Professor William Locke

William Locke

William is the Director of the Melbourne Centre for the Study of Higher Education. He was previously Reader in Higher Education Studies at the UCL Institute of Education, University College London, where he was Director of the Centre for Higher Education Studies (CHES) and Deputy Director of the Centre for Global Higher Education (CGHE). 
William has published on topics such as higher education policy, management and governance of institutions and the changing academic profession. He has led the development of highly-regarded professional development programs for those working in the higher education sector, including the internationally-renowned MBA in Higher Education Management at the UCL Institute of Education.
He has held various positions across the higher education sector and is a member of the Publications Committee of the Society for Research into Higher Education (SRHE) and founding Joint Editor of the SRHE journal, Policy Reviews in Higher Education.


William will be contributing to workshop session A delicate balance: Optimising individual aspirations and institutional missions in higher education on Tuesday 9 July with Dr Celia Whitchurch, Associate Professor, UCL Institute of Education.


The session will report on an ESRC/HEFCE funded research project entitled The implications of a diversifying workforce for higher education systems, institutions and individuals. This will include the outcomes of interviews that took place with 69 respondents in eight case study universities across the UK, and a survey questionnaire to academic staff in a subset of the case study institutions. It will demonstrate not only changing patterns of employment, but also ways in which individuals and institutions are managing academic careers in contemporary environments.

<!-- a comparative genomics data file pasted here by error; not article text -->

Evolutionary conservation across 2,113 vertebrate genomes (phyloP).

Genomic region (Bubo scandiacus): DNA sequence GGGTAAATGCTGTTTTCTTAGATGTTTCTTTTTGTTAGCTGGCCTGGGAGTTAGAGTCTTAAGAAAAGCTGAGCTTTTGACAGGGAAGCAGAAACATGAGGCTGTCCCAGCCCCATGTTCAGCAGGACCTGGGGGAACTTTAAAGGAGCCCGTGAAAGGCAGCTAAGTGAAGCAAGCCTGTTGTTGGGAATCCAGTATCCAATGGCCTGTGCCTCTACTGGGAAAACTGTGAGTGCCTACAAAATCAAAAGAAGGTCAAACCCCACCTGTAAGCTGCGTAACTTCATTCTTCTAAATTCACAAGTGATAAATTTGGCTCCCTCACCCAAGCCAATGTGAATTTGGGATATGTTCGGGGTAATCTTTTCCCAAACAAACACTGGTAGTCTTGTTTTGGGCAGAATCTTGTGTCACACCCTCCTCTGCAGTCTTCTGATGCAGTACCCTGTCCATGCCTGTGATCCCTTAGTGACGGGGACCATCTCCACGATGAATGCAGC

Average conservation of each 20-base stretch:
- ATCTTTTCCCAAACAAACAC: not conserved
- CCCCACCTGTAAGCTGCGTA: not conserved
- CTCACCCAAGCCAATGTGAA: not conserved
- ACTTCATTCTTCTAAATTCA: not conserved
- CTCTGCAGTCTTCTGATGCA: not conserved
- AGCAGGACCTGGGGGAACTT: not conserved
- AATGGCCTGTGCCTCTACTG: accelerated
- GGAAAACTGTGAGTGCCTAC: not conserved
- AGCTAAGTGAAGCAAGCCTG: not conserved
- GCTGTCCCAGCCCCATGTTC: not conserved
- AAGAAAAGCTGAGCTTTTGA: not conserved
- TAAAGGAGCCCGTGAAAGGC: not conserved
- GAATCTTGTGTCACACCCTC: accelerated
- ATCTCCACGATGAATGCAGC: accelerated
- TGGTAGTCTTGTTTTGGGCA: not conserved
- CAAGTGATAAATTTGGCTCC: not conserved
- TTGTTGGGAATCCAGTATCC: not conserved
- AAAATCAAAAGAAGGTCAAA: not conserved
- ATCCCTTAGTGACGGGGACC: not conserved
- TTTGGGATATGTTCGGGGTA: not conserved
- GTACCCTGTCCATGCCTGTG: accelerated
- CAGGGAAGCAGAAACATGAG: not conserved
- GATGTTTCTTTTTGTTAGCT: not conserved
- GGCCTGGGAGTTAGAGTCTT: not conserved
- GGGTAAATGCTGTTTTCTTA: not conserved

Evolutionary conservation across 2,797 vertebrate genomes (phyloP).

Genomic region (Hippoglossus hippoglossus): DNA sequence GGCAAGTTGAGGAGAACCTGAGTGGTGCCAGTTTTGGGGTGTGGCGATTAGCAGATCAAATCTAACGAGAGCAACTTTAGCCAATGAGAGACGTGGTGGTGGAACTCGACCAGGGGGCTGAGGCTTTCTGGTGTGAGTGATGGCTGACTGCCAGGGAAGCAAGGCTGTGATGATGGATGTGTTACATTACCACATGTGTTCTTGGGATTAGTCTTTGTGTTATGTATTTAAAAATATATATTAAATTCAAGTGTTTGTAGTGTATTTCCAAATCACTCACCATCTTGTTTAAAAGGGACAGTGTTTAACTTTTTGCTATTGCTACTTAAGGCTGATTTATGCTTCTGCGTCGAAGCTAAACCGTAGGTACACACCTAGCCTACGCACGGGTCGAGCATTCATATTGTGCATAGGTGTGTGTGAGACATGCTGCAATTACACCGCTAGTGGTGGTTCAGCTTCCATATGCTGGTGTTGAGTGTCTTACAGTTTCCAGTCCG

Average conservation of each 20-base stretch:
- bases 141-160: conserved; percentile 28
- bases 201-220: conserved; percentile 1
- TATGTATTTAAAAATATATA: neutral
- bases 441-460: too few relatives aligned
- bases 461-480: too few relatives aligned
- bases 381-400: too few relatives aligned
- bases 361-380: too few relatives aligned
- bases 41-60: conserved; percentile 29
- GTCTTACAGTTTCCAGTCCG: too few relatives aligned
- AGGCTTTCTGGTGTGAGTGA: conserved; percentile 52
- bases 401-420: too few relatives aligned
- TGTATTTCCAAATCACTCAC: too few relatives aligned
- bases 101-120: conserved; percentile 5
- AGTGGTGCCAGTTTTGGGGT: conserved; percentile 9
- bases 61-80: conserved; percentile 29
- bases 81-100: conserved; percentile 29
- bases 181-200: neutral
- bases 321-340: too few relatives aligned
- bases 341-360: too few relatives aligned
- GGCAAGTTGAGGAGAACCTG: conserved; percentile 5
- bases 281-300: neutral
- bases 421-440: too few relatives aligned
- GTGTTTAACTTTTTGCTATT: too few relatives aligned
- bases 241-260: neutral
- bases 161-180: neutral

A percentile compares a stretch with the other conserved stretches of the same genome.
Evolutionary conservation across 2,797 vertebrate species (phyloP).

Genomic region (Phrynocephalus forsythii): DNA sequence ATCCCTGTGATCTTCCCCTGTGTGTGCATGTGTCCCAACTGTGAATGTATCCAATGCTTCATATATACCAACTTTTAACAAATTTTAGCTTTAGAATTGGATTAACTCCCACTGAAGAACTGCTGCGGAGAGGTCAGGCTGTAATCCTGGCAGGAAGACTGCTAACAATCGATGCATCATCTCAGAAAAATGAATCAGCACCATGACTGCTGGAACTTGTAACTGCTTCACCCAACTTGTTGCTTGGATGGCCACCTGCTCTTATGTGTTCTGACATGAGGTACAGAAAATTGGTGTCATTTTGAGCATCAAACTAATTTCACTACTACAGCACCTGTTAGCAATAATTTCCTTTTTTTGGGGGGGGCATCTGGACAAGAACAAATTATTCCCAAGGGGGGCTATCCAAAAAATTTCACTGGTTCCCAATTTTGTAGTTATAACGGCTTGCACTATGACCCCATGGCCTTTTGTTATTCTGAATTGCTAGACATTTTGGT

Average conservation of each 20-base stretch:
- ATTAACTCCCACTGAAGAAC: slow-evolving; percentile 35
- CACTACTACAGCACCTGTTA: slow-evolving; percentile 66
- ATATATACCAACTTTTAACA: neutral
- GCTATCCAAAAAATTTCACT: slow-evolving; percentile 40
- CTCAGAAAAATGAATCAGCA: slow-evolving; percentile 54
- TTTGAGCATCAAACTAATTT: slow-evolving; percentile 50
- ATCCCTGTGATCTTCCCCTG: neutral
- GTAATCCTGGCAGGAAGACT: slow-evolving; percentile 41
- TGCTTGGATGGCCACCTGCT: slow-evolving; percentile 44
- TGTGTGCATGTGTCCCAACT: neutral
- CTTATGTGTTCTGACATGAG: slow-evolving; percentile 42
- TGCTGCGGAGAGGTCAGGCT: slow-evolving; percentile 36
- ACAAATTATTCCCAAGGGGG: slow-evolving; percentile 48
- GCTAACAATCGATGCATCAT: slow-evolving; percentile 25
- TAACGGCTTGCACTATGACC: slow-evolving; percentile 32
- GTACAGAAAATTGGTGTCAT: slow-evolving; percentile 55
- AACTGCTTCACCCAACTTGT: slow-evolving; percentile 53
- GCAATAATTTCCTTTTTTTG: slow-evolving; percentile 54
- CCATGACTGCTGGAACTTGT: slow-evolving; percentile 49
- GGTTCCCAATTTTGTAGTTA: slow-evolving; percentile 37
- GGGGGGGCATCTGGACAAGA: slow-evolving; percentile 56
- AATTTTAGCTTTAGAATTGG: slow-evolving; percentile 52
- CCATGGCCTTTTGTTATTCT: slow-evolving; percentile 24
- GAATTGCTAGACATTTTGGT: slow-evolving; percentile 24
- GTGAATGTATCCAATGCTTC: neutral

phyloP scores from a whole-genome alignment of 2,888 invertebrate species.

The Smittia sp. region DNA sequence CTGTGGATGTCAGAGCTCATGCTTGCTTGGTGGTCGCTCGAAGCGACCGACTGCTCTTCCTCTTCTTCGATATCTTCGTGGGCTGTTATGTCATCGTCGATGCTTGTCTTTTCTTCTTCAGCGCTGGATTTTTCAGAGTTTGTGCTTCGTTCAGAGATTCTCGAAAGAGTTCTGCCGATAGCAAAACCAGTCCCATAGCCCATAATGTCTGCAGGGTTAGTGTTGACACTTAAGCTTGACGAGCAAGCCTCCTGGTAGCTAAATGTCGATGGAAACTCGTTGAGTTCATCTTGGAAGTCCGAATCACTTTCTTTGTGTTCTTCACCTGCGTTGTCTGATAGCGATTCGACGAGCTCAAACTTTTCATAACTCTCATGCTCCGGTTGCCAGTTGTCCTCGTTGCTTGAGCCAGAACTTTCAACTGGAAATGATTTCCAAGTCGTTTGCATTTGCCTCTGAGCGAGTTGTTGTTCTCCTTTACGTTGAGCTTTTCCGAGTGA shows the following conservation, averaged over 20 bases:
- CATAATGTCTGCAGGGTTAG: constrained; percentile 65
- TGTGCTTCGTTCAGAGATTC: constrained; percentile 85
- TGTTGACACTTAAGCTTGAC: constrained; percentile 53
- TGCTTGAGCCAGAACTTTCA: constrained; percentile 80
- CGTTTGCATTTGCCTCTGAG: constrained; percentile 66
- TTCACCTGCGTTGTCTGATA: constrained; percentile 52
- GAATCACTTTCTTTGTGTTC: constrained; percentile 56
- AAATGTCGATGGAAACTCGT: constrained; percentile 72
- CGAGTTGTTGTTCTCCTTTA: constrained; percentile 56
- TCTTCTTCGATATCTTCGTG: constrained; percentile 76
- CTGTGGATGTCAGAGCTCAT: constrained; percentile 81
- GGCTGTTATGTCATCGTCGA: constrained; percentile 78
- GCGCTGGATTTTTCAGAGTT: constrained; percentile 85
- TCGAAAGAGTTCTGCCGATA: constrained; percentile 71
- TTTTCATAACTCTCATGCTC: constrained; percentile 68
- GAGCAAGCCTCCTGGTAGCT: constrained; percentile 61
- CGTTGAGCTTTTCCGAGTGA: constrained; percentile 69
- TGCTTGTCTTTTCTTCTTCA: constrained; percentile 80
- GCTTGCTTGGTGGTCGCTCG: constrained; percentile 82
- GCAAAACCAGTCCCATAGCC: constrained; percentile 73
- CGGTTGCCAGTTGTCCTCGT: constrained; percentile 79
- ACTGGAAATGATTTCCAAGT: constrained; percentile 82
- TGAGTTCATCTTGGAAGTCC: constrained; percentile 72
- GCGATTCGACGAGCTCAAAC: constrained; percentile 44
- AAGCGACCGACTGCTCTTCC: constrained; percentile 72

More specifically, the session will describe the emergence of three types of approaches to roles and careers on the part of individuals: 
  • Mainstream approaches, in which individuals lay emphasis on formal structures and timelines, focusing on activities deemed to be most valuable. 
  • Portfolio approaches, in which individuals cumulatively gather academic and associated experience, internal and external, with the aim of optimising future opportunities in higher education and adjacent fields.
  • Niche approaches, in which individuals prioritise personal values, interests and strengths in carrying out their roles, often with an emphasis on service to students and the community.
The session will also show how individuals and institutions navigate tensions around, for instance, market imperatives and ideals of service, policy requirements and creative endeavour, and the competing demands of teaching, research and related activities. We conclude that informal opportunities, relationships and networks would appear to be an increasingly significant element in developing roles and careers.
This page was last updated on 8 May 2019